Los Angeles has spoken.
In a high-spending election that pitted two longtime City Hall insiders against one another for the top elected post in the city, Councilman Eric Garcetti has handily defeated City Controller Wendy Greuel for mayor 53.92 to 46.07 percent.
The unofficial results reflect more than 380,000 ballots cast--57.78 percent at the polls and 42.21 by mail.
The results will become official 21 calendar days from Tuesday, and the new mayor will take office July 1.
In a statement released Wednesday morning, Greuel noted that her opponent "cares deeply for Los Angeles and will work tirelessly to be the strong and innovative leader we need at this critical moment in our history."
Outgoing two-term Mayor Antonio Villaraigosa called Garcetti "... a true leader who I trust to guide our city into its bright future. I know I am leaving Los Angeles in good hands ...."
Garcetti supporter 8th District Councilman Bernard Parks said this about his Council colleague's win: "I am very pleased with the outcome of the Los Angeles City's mayoral race. I believe Eric Garcetti is the absolute best candidate to lead the city over the next four years."
Outgoing 9th District Councilwoman Jan Perry called Garcetti's election a new era for the city.
"It's a new era for leadership and direction in the city of Los Angeles, and I am looking forward to his hands-on, neighborhood-to-neighborhood management style that will focus on getting jobs here, building out transportation systems and focusing on the needs of families and children."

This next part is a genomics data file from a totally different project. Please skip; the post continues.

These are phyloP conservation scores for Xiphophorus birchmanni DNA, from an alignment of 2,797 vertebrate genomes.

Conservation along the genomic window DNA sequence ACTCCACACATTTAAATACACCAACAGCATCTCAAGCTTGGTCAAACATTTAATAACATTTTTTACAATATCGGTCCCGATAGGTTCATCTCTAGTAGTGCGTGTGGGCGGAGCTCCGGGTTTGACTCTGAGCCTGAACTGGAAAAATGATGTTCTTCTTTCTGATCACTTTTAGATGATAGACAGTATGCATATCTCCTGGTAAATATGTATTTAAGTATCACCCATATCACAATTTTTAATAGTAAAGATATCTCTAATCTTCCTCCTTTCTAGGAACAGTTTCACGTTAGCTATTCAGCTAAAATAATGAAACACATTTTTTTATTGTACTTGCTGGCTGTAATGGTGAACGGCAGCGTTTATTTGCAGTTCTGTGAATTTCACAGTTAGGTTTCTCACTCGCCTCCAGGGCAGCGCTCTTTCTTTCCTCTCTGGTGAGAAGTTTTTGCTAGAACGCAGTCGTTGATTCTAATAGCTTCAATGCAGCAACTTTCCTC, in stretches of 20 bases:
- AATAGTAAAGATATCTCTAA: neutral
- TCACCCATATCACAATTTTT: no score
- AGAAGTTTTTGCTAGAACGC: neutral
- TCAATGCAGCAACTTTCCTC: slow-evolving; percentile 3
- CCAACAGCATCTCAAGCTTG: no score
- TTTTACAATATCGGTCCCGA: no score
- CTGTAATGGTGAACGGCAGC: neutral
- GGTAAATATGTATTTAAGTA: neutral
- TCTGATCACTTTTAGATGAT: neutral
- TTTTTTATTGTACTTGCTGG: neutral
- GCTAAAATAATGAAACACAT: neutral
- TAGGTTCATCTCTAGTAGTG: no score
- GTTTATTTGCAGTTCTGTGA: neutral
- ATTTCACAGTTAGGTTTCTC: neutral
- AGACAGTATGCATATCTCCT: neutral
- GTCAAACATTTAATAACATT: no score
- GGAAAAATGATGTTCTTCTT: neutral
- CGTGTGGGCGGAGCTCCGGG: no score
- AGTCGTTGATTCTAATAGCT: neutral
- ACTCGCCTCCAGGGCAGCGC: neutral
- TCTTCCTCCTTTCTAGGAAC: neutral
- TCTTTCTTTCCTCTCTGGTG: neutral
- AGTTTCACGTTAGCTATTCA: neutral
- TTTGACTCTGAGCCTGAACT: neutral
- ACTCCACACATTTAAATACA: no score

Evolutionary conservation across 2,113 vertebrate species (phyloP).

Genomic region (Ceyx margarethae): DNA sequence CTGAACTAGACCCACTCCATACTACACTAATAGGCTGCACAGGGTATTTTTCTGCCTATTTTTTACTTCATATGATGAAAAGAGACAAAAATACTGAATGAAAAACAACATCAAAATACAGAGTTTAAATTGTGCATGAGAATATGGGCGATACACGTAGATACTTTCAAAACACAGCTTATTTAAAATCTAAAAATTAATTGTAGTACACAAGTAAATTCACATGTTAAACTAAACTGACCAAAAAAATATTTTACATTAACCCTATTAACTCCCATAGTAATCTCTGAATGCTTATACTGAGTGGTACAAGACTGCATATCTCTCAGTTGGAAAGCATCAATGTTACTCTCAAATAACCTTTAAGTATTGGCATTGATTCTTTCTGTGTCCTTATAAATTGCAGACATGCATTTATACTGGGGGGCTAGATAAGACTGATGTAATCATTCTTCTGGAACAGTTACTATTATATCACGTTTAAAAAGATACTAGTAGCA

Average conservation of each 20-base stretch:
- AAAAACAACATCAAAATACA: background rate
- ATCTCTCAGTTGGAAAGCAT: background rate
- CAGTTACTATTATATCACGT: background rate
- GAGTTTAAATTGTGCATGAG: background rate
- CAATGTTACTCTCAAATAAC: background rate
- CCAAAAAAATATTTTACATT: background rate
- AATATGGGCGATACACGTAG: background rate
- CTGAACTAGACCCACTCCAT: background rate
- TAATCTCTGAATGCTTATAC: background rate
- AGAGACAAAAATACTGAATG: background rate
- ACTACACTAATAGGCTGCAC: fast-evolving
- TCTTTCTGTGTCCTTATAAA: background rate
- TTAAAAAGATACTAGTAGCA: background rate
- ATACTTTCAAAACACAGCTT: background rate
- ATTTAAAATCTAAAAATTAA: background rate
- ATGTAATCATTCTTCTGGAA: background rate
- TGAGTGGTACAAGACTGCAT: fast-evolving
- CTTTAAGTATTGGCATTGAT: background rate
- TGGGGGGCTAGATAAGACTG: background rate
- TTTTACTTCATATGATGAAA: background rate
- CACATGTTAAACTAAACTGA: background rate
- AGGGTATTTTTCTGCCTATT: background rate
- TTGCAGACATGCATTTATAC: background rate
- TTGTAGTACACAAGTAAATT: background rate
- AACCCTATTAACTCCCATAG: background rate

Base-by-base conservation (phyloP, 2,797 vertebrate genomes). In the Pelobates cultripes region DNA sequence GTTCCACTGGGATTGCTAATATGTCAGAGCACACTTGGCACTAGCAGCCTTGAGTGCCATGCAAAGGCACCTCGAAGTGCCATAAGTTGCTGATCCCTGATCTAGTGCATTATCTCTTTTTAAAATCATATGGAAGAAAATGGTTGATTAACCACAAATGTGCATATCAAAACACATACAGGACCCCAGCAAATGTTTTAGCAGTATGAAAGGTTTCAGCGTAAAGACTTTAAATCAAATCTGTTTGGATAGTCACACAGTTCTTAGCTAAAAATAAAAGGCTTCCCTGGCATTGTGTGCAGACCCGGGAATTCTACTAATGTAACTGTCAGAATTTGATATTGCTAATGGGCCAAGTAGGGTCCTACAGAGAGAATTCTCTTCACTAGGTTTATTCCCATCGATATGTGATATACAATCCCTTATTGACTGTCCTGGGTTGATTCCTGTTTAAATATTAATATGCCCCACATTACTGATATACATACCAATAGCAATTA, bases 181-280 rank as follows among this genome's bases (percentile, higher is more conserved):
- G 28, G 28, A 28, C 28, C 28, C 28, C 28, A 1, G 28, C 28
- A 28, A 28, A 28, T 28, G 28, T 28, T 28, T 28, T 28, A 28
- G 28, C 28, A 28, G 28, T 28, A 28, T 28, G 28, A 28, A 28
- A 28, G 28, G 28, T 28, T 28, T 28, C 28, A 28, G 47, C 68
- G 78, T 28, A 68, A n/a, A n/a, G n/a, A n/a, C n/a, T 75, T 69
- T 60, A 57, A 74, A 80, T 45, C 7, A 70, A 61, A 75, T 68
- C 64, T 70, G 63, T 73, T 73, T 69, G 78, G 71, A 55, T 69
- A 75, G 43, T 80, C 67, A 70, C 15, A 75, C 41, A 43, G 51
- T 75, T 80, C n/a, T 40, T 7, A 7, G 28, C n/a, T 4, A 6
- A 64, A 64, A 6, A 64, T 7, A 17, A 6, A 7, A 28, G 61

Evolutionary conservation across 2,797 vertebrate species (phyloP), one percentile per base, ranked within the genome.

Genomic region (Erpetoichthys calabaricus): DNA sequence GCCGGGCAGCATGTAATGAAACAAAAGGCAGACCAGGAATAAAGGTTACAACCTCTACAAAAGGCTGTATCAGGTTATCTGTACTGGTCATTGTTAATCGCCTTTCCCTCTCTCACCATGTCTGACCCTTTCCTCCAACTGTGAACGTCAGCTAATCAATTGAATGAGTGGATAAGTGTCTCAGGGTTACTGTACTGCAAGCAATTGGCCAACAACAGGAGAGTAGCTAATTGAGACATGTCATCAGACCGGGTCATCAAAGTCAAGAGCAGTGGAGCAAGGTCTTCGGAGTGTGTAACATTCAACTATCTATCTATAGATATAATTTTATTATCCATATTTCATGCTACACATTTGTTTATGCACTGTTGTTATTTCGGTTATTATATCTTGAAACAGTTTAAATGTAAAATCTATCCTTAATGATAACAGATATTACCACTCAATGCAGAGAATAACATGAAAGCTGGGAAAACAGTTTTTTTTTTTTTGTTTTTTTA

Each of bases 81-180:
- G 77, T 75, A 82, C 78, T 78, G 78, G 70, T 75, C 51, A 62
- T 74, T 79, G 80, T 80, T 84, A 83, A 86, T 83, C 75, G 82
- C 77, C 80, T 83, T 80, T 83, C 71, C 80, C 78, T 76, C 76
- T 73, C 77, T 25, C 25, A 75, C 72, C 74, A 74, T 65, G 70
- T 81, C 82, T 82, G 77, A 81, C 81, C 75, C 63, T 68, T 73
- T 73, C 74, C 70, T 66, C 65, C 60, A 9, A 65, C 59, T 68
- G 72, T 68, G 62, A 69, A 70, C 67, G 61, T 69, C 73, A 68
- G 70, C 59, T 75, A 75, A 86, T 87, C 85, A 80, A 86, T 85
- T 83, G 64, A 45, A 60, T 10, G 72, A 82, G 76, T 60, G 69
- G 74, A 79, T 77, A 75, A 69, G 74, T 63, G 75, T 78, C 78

Perry believes that the high-profile endorsements given Greuel by former President Bill Clinton and basketball great Earvin "Magic" Johnson played a big part in why African Americans voted so heavily for the city controller. Consequently, she believes that Garcetti will need to engage in some long-term personal relationship building with the African American community. This includes connecting with its traditional organizations like the New Frontier Democratic Club, the NAACP, and the National Council of Negro Women. Perry says he will also need to connect with some of the newer emerging organizations to build a broad base of support.
However, she is confident that Garcetti is the kind of person and will be the kind of mayor who reaches beyond the superficial to build those relationships.
Now that all the politicking is done for the moment, what can Black L.A. expect from the new mayor, particularly given the fact that about 70 percent of African Americans supported Greuel compared to 29 percent for Garcetti. These are the unofficial results from exit polls conducted by the Thomas and Dorothy Leavey Center for the Study of Los Angeles at Loyola Marymount University.
Rev. Eric Lee, who is part of the Black Community, Clergy and Labor Alliance (BCCLA), a newly formed organization that presented Garcetti and Greuel with a precedent-setting Black Community-Candidate covenant, said that the mayor-elect sent a communiqué via email indicating that he would embrace the covenant and use it as his "guide" for moving forward and committing to the Black community.